Blemished banking history? Try second-chance checking account

2 min read

Do you have a troubled banking history? Have you had a checking account forcibly closed in the past? In either case, you could face problems opening a new checking account.

A second-chance checking account could be just the trick to help you escape from bad banking choices in the past. These special account products are ideal for people considered to be risky clients by traditional banking standards.

Why was your checking account application denied?

Many bank customers don’t realize that their checking account is being monitored by ChexSystems, a database that 90 percent of banks use to determine customers’ risk level. If you have a low score on ChexSystems due to overdrawn accounts, unpaid debts or false information provided to the bank, you may find yourself denied when you try to open a checking account. A bank may also choose to close your account for any of these reasons.

Luckily, your ChexSystems record is like a credit score—you can request to see your report for free. If you’ve been denied a checking account, your ChexSystems report can help you understand why, since it indicates the actions in your account that were deal-breakers for the bank.

How is a second-chance checking account different?

If you’re in this situation, you may want to seek out a second-chance checking account, which functions like a regular checking account but often has specific stipulations. For example, a bank that offers free checking accounts for most customers may charge a $10 monthly fee for a second-chance checking account.

Likewise, many banks offer checking accounts without requiring a minimum balance, but will require one for second-chance customers. Some banks even require second-chance customers to take a short money management course at one of their branches before opening an account.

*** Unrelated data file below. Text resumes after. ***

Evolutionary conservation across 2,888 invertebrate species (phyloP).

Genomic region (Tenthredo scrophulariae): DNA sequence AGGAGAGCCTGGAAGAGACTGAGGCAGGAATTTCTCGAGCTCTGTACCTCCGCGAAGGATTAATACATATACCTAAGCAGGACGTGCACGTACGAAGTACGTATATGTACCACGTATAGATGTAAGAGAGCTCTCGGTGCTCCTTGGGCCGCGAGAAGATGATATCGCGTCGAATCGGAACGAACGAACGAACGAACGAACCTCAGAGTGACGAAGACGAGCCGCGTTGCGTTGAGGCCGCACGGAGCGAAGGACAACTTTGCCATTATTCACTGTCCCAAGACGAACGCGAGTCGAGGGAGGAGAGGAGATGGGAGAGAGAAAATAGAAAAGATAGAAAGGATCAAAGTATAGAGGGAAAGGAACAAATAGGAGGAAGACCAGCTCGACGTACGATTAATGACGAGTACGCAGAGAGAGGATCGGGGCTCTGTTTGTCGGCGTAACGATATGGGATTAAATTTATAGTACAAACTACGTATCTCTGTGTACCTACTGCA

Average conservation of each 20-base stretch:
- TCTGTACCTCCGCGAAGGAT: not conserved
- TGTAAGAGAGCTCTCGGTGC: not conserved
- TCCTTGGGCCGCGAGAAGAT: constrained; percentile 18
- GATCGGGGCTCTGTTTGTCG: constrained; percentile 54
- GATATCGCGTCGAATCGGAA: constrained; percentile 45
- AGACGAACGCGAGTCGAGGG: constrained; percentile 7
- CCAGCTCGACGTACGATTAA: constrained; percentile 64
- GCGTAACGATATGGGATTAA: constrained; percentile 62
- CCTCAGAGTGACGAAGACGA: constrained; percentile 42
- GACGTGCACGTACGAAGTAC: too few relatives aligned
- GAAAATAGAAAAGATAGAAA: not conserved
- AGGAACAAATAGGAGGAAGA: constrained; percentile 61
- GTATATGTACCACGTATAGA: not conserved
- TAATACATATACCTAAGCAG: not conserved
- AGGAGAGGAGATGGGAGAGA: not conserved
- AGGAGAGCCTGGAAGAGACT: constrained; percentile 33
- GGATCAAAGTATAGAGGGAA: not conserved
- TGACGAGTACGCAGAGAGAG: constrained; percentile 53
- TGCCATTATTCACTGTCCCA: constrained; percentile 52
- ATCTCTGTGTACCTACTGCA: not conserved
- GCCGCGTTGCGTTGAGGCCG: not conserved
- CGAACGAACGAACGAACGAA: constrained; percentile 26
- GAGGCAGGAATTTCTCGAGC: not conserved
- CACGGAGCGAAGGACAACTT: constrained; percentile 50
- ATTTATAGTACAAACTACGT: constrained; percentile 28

What is a second-chance checking account good for?

A second-chance checking account provides the same functions as a regular checking account. You can pay bills, withdraw money and deposit money into your account. What’s more, a second-chance account can help to restore your standing in the eyes of your bank.

If you use your account responsibly for a certain period (usually six months or more), your bank may consider transitioning you back to a free or less restricted account.  That may happen automatically or you may need to put in a request with the bank after you’ve demonstrated greater responsibility for a period of time.

The key to getting a second-chance checking account

If you’ve been denied a checking account—even multiple times—make an appointment with an officer at your bank. Let thm know that you’re interested in a second-chance checking account. Often, sitting down and talking to someone in person may be more effective than simply filling out forms online.

Of course, if you use an online-only bank, you’ll have to settle for contacting customer service through their website or via telephone. During this conversation, be sure to ask about the process for transitioning to a regular checking account.

If you’re unable to get a second-chance account, consider looking for bank that does not use ChexSystems and thus may be less likely to deny your application. For instance, many online-only banks don’t use ChexSystems.